Archive for April, 2011

What’s next in Hybrid photovoltaic cells?

What’s next in Hybrid photovoltaic cells?

Posted 28 April 2011, by Dattatreya Mandal, Eco Friend,

As we know it:
Hybrid photovoltaic cells can basically be described as a composite of organic materials that consist of conjugated polymers, and inorganic materials (mainly CdSe, ZnO, TiO, and PbS). The function of the polymers is to absorb light as the donor and transport holes (an electron hole is the conceptual and mathematical opposite of an electron). Whereas the inorganic materials in the cell, are used as the acceptor and electron transporter in the structure. The culminating process generates a hole-electron pair on effect of sunlight, which is separated by a potential barrier (such as p-n junction), and hence manages to induce a current flow for production of clean electricity.

Hybrid solar cells have various advantages, especially in relation to their potential for being cost effective. Moreover, some of them incorporate both the PV and Thermal elements onto a single panel, for a photovoltaic thermal (or PV-T) collector. This in turn enables them to mitigate the heat for constant generation of electricity (conventional PV panels typically lose efficiency of up to 0.5 percent per Kelvin degree rise in panel temperature), and also allows for reduced roof space for the total solar installation.

Need for change:
Since their inception, solar cells have been complex and costly to produce. Now hybrid solar cells can provide a solution for the above problems, but on the other hand their relatively low efficiency hasn’t still made them commercially viable. For example, statistically – silicon photodevices have power conversion efficiencies greater of than 20 percent, which is almost 9 times more than the 2.4 percent of the CdSe-PPV system. Other challenges include decaying of carbon nanotube particles (overtime in oxygen), or leakage in the case of liquid organic electrolytes.

What’s Next?

1. Fujitsu’s New Solar Cells Also Harvest Body Heat:

What’s new?
In a fascinating turn of events, the Japanese company Fujitsu has managed to contrive an advanced hybrid solar cell that can not only harness power from indoor lighting system, but also from our body heat. All animals have the ability of thermo-regulation, which biologically keeps their inner body’s temperature intact. This ‘insulated’ heat can be utilized by these solar cells to generate short spurts of electricity.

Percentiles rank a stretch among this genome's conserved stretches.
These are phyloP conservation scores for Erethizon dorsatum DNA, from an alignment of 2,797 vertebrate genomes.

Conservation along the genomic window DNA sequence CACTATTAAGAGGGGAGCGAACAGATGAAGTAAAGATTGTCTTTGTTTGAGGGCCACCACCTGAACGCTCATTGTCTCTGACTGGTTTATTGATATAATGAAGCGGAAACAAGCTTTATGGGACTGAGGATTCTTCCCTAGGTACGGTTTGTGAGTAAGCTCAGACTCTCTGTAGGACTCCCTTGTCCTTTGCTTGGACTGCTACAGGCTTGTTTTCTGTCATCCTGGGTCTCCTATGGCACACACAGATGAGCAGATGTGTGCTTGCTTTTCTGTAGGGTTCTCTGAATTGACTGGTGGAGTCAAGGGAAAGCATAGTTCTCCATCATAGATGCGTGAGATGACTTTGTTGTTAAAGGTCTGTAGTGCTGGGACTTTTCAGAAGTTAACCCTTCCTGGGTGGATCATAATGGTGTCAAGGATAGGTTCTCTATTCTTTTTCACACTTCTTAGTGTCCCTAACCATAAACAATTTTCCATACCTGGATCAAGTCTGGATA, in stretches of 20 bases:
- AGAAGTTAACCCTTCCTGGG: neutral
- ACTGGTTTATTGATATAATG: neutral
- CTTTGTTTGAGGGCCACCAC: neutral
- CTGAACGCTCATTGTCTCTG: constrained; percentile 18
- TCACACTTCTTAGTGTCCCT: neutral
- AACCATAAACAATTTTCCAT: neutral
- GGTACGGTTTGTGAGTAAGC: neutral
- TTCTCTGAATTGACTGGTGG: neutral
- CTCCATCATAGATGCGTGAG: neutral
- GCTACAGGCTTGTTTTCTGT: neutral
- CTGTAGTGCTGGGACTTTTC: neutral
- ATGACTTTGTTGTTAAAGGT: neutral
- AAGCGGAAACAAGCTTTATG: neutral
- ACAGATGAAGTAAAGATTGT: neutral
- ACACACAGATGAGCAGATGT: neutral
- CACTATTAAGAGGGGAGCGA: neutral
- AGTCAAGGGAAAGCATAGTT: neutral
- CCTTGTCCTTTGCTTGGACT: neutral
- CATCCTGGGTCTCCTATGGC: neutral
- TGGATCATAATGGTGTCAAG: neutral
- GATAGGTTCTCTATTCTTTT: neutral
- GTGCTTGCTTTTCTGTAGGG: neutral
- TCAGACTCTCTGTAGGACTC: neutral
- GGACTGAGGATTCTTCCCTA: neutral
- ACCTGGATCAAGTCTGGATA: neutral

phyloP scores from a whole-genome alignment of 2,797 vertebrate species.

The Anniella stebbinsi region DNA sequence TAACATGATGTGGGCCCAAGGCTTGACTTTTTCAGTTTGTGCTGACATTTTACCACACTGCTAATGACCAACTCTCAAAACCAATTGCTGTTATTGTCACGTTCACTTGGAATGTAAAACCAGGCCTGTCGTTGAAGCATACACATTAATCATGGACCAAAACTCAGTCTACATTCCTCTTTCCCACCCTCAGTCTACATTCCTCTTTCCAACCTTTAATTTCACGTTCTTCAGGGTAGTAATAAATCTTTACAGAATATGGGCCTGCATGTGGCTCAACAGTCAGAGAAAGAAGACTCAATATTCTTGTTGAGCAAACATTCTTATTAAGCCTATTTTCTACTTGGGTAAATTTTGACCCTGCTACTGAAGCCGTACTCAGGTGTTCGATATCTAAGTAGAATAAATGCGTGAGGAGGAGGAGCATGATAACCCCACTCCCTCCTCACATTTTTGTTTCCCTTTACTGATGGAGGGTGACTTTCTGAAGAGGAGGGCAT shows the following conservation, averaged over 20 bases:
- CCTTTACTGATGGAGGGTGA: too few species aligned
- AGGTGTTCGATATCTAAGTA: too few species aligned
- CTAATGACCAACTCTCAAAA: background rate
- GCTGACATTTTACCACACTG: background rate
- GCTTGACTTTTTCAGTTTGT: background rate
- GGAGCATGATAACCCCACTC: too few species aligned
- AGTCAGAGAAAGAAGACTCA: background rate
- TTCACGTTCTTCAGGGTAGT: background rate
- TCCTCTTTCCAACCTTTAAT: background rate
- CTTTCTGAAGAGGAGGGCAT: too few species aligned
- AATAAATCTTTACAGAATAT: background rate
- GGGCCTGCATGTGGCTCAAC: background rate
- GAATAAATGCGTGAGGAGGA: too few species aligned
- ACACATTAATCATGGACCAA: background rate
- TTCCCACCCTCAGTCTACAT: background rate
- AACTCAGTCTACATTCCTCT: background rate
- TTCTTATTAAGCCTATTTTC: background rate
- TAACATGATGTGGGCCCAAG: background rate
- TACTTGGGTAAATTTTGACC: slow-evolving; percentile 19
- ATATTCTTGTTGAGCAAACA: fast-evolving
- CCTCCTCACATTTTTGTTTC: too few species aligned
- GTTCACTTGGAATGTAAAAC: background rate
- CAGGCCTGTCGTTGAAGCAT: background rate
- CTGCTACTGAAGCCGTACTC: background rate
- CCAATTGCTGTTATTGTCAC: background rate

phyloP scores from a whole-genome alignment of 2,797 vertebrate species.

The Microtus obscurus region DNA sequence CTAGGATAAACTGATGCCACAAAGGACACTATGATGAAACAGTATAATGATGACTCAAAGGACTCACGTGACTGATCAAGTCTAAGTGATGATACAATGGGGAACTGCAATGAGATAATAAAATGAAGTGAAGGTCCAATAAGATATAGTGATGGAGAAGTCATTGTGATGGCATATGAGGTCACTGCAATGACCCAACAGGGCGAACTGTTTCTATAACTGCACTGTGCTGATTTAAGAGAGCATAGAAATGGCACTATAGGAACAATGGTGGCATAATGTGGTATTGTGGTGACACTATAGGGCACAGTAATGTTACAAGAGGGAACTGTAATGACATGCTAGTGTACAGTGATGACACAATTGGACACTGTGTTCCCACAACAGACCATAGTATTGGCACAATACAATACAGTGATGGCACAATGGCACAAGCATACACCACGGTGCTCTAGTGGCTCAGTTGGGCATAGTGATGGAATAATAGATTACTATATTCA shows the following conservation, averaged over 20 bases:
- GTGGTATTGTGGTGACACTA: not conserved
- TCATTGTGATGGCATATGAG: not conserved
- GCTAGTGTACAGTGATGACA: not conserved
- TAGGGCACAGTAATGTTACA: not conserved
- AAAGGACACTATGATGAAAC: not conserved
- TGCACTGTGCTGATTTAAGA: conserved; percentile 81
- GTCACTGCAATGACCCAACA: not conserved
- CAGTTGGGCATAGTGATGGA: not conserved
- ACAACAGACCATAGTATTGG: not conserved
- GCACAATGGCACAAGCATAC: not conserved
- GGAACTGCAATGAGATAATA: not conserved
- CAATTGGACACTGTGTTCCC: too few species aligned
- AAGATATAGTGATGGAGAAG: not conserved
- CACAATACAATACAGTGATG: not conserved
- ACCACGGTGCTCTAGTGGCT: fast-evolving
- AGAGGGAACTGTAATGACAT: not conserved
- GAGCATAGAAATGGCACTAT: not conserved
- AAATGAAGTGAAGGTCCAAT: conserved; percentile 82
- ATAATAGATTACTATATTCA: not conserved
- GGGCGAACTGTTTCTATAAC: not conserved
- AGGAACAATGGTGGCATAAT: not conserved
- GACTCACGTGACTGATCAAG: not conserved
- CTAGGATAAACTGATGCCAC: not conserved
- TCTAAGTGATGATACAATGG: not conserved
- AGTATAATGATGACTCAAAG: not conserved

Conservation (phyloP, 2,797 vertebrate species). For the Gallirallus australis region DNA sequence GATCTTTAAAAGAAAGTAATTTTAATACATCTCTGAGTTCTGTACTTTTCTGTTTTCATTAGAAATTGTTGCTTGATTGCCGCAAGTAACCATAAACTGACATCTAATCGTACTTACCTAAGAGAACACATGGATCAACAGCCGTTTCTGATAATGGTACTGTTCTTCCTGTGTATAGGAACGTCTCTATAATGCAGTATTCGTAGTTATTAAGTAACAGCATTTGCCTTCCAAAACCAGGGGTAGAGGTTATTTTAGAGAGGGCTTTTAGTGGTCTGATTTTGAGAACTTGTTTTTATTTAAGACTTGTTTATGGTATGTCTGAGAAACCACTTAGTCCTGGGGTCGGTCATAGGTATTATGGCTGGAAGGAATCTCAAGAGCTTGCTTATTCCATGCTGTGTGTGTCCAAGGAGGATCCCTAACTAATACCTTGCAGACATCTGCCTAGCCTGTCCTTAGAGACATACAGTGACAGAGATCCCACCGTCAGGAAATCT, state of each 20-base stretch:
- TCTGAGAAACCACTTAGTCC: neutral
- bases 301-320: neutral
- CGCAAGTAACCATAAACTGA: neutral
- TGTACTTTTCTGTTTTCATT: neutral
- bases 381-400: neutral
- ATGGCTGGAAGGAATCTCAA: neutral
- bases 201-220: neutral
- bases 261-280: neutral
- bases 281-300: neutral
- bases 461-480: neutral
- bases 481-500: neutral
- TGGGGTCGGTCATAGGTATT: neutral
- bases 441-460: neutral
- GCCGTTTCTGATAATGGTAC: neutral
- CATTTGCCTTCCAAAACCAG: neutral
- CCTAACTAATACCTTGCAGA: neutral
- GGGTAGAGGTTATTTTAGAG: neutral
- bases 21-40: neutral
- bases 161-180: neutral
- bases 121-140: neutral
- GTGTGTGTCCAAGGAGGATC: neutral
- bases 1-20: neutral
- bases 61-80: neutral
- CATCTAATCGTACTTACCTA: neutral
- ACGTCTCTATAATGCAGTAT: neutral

What difference will it make?
The technology basically utilizes human body as a battery for energy source. So while we are at outdoors, or on a hike, and have a sudden fascination for chatting over our mobiles phones or listening to music; these small devices can be juiced up by our very own body energy, without the need for any electric outlet. A timid version of The Matrix; we must say!

2. Prism Solar develops hybrid solar module:

What’s new?
A new technology named as the Holographic Planar Concentrator™ (HPC) developed by Prism Solar, allows the reduction of silicon required to generate the same amount of energy (in comparison to a conventional solar panel). The hybrid composite material used in the system consists of a unique holographic thin-film coupled with crystalline PV. The thin films actually accentuate upon the diffraction caused by direct and reflected light incident on the PV cell strips.

What difference will it make?
According to the company, these bi-facial modules can generate as much as 30 percent more energy, as the thin-film receives light from both directions. Moreover, the technology can be cost effective in the long run, because of greater volume of electricity produced in the same amount of space.

3. Hybrid Photovoltaic Solar-Thermal Collector:

What’s new?